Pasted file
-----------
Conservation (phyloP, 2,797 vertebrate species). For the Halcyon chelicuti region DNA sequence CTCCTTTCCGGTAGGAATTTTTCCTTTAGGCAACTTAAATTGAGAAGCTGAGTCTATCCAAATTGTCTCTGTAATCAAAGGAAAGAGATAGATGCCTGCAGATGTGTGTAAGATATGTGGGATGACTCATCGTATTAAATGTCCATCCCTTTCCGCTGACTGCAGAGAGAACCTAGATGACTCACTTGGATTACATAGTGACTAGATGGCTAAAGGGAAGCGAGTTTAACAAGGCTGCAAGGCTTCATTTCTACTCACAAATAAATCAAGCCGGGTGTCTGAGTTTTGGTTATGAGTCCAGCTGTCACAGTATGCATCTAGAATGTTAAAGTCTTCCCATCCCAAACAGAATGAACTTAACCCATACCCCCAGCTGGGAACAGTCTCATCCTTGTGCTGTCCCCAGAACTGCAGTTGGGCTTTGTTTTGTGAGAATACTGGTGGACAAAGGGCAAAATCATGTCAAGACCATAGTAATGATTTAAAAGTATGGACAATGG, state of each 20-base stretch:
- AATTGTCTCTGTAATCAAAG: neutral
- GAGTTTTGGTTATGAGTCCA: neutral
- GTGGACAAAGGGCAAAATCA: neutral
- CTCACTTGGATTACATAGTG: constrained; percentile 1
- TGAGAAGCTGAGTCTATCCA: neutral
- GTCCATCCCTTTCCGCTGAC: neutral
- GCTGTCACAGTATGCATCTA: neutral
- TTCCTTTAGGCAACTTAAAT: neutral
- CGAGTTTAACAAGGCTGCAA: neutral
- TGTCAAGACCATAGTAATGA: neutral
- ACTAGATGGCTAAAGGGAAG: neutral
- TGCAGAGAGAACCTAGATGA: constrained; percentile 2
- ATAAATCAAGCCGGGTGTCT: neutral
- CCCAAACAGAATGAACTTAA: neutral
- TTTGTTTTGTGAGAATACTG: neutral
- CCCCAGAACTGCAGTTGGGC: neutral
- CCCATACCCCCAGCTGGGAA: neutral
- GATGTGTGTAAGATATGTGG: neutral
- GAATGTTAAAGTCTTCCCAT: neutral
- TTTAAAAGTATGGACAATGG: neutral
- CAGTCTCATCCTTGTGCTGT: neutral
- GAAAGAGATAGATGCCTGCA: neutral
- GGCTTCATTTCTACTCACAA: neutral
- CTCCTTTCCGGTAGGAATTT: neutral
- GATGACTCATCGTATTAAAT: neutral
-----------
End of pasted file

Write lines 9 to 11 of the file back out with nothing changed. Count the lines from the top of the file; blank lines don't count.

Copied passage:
- TTCCTTTAGGCAACTTAAAT: neutral
- CGAGTTTAACAAGGCTGCAA: neutral
- TGTCAAGACCATAGTAATGA: neutral